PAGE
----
‘Do you make these 5 mistakes when you take a photograph?’

‘Do you make these 5 mistakes when you take a photograph?’

For some of us photography is a passion, for some a living, and for others it’s just a bit of fun.    Whatever reason people choose to take photographs, the mistakes are generally the same -  and whether you’re new to photography or not, it’s quite likely you’re going to make some.

Let’s look at some of the most common ones and see what you can do to prevent them.

1 - Objects growing out of people’s heads

It’s quite common to see objects ‘growing’ out of the top of a subject’s head. Trees, poles, antlers even (although that one could probably win a comedy photo contest!). The reason for this is because the photographer doesn’t look at what is behind the person or subject. This is also true for unwanted items in the front. Your first view and your first angle are often not the best available – so look all around the frame, take a couple of steps to the left or right. You’ll eventually learn to get the image that you want without too much effort.

2 - Items sticking in at the edge of a photo

Oh, I didn’t even notice it” is a very common reply from a photographer when asked about an item just in the edge of a photo. It doesn’t matter if it’s half a rubbish bin or the back end of a bus, it’s still a distraction.  The best way to combat this is to scan the whole frame, look at the edges, and notice everything around. Of course, you do have the option to crop things out later, but this will make your image size smaller.

3 - Focus point not in the right place

A focal point draws the eye of a viewer to the area you want to highlight. To achieve a sharp image, you must be precise with your focus; if you are taking a photo of a person and focus on an ear or nose it will be noticeable. You should always focus on the eyes since that’s where the viewer of the photo will look first.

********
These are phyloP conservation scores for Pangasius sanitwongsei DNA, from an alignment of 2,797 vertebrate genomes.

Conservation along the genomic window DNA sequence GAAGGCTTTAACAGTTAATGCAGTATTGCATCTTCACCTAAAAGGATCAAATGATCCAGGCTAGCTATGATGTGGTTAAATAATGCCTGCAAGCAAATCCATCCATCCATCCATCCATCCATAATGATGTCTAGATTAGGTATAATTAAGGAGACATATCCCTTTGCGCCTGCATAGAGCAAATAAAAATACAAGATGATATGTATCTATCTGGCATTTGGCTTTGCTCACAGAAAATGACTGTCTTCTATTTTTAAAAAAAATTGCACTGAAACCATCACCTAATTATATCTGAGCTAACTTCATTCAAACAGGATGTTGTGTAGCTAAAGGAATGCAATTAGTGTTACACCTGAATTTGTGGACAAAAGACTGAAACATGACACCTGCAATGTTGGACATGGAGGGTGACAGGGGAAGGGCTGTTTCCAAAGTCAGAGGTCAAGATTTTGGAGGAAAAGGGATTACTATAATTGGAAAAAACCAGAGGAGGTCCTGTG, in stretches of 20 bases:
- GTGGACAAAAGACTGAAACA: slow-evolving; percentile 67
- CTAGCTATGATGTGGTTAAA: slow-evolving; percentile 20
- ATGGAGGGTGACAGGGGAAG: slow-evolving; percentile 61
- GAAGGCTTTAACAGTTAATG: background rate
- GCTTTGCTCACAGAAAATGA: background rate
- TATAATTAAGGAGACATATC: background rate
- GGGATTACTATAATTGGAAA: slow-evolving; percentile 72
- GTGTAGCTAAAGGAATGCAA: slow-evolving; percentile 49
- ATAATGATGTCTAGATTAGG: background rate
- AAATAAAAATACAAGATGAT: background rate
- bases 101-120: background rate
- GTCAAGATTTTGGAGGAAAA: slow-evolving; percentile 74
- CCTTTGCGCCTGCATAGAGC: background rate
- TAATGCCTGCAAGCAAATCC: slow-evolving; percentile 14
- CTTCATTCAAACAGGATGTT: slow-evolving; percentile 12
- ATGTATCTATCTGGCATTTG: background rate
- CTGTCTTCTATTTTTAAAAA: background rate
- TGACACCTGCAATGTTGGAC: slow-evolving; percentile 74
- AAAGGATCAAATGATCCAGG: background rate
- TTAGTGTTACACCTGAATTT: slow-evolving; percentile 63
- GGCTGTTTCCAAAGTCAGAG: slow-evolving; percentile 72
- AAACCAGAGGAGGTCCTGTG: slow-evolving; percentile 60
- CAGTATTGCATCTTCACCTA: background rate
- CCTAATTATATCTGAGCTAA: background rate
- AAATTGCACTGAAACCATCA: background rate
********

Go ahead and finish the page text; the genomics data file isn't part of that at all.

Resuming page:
4 - The Photographs are blurry

Some of the reasons your photos may end up blurred are;

Your own movements or the wind shakes your camera – the best way to keep a camera still is to use a tripod. However, if you don’t have one you could try bringing the camera closer to you, so it is steadied by your body, holding it with both hands and bringing your elbows to your side to turn your body into a kind of make-shift tripod or just before and during the shot, hold your breath.

Your subject is moving, and the shutter speed is too slow to freeze the action – The simplest way to combat this is to ‘tell’ your camera to increase the shutter speed. You can do this by either turning on the flash; this will give more light when the shutter is open, causing it to close sooner or you can increase the ISO setting. The higher the ISO, the less light needed and therefore, the quicker the shutter will close.

You haven’t focused on the right spot – Focusing on the wrong object can cause parts of your image to be blurry.

A dirty lens – Smears and smudges on your lens can give you blurry images. Make sure to give it a regular clean.

5 – The background is cluttered

This may well be the most common mistake of all. You see something beautiful and you MUST take a photo of it. You’re so overwhelmed by this beauty that in your haste to capture it you don’t pay any attention to the background, only to discover later that your photo is ruined. So, it’s important to be aware of what else is in the scene, making sure to only include things that complement your subject and remove everything else. The background makes the picture!

Don’t be disillusioned if you take some bad photographs, we’ve all been there. When it comes to photography you’ll never know it all, but if you can avoid these issues you’ll soon find your photographs are of much better quality.

Denise Brady is the Lux Magazine Global Wedding Photographer of the year for 2018 and an experienced boudoir and corporate photographer. If you’d like to speak to her about your upcoming wedding or any other event, you can reach her on 01502 218 828 or 07787 383 332, or by email at denise@denisebradyphotography.com